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When should a student start serious preparation for challenging university admissions tests such as STEP?

I was prompted to think about this question at the weekend. I received several lovely emails from a student who had attended two recent online courses that I wrote and delivered for the AMSP: a Year 12 course for MAT, TMUA and STEP preparation, and a Year 13 course exclusively for STEP preparation.

The student wrote in a very eloquent way about his experience of developing his ability to tackle STEP questions, and I’d like to quote at length from his emails. First, he began by thanking me for the help I gave him and letting me know how his recent STEP exams had gone:

Thank you so much for the support you have given me. I really appreciate everything you have done to help me, from lending me some of your time to do a mock interview with me to helping me with questions even after the course has ended.

My STEP 2 went really well – definitely enough for a band 2 and possibly enough for a band 1. I underperformed a little in my STEP 3 but it was a tough paper and I think I still did enough for a band 2 so I should still be okay for my offer.

Over a year ago when I started your MAT/TMUA/STEP course I had never even attempted an admissions test question and now I have come leaps and bounds thanks to your help. I will keep learning maths and I’m sure the things you have taught me will help me at my computing course and for my career ahead.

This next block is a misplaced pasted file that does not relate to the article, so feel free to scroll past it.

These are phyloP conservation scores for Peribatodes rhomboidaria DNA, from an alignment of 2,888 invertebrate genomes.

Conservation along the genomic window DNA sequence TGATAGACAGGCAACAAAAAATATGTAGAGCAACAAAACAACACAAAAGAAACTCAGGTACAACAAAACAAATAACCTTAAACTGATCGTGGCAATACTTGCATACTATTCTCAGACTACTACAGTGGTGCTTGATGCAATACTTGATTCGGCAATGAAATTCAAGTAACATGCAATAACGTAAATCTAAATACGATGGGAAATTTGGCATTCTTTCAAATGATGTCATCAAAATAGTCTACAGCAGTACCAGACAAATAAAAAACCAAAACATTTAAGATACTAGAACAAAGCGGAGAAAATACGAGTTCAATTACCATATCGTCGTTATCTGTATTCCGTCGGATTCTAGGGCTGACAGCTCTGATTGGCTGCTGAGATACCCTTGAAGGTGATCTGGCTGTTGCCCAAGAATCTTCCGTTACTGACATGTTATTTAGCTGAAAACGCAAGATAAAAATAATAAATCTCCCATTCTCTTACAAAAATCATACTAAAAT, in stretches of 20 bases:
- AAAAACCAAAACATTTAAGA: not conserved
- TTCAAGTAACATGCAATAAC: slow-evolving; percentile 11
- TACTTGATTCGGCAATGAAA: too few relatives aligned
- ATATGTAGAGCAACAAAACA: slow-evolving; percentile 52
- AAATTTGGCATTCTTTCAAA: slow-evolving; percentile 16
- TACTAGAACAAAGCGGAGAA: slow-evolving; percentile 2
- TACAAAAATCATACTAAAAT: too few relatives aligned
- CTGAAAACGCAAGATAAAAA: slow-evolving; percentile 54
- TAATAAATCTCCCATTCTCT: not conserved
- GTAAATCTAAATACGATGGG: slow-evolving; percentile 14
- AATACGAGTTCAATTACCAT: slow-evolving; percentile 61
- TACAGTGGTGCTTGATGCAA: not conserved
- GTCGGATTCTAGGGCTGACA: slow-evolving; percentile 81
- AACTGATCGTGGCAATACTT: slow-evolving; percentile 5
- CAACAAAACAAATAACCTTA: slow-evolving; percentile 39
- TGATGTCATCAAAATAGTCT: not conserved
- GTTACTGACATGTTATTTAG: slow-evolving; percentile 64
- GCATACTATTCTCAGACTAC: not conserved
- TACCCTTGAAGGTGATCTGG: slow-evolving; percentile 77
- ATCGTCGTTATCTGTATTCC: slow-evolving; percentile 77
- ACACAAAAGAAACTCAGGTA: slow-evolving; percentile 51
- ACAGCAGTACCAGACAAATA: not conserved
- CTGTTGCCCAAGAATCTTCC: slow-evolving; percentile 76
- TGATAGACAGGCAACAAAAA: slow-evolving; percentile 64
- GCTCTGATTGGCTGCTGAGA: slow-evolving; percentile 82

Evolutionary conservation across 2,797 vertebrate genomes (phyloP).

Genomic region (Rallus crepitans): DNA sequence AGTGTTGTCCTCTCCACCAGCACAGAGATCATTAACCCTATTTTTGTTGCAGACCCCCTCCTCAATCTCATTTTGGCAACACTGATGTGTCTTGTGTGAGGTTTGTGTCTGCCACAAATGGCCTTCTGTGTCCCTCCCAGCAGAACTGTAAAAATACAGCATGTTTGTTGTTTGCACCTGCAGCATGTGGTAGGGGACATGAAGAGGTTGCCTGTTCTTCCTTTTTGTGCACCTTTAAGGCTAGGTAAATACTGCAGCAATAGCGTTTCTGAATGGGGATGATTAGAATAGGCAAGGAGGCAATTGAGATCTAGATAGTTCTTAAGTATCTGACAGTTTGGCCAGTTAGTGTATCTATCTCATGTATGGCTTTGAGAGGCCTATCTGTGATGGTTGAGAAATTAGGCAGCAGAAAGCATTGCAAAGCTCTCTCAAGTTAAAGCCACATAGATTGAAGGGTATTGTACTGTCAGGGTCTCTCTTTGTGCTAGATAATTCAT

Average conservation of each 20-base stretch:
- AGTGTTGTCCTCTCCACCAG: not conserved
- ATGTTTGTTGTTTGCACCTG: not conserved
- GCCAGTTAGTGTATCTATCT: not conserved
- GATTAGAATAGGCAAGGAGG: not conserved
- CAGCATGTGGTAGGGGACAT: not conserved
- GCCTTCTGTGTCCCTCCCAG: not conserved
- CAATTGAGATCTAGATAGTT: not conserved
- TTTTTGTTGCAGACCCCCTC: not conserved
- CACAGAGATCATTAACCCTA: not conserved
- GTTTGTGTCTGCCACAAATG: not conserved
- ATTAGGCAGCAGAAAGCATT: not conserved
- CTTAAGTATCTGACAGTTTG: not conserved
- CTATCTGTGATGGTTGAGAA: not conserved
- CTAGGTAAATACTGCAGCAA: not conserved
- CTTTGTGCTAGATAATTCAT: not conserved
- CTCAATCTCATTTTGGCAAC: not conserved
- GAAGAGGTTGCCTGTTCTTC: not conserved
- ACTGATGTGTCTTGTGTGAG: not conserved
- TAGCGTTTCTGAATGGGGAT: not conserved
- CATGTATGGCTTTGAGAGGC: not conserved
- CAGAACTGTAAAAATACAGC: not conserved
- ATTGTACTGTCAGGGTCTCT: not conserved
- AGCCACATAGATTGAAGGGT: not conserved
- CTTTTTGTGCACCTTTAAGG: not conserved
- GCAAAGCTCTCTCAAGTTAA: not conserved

He then went on to reflect on the long process of building up the set of skills and confidence to be in a position to tackle STEP exams:

Initially in Year 12 I was actually quite scared to attempt STEP questions due to their difficulty, but looking back I wish I would have done more STEP questions early on. The inclusion of STEP questions in the Year 12 course has definitely helped and even if a question perhaps takes 2 hours to complete early on, it goes miles to build confidence that they are completely doable. I [think] that preparing for STEP takes a year, maybe even more and the structure of the course to introduce these questions early on is definitely beneficial.

The ‘MAT/TMUA/STEP’ course that the student referred took place in his Year 12 – it’s very similar to the 16-week AMSP course that over 50 students in the East Midlands region have been engaged with since March. The follow-up to this course begins in early October.

The imminent STEP course will comprise 18 weeks of online lessons (of two hours each), which will be as interactive as possible, followed by a face-to-face day or half-day event at the University of Nottingham in the spring (if circumstances allow). The course will be a very comprehensive guide to tacking questions from all areas of the STEP papers.

I agree with my former student that building up the skills to tackle STEP takes a long time. Too often I hear of students who in January have received offers to read Mathematics at Cambridge and who ‘now need to prepare for STEP’, and I think that they should have started months earlier. This impression is strengthened by looking at the admissions statistics for Mathematics at Cambridge. Referring to the graph below, we can see that of the roughly 1500 applications the university gets to read Mathematics every year, about 500 offers are made. But of these 500 offers, only about half (250) are finally accepted. This situation is quite different from every other course at the university, and it’s a measure of how challenging the final STEP hurdle is.

Therefore, if you have any students who you think are really serious about applying to Cambridge to read Mathematics (or Computer Science, in some cases), please tell them about the AMSP’s upcoming STEP preparation course.

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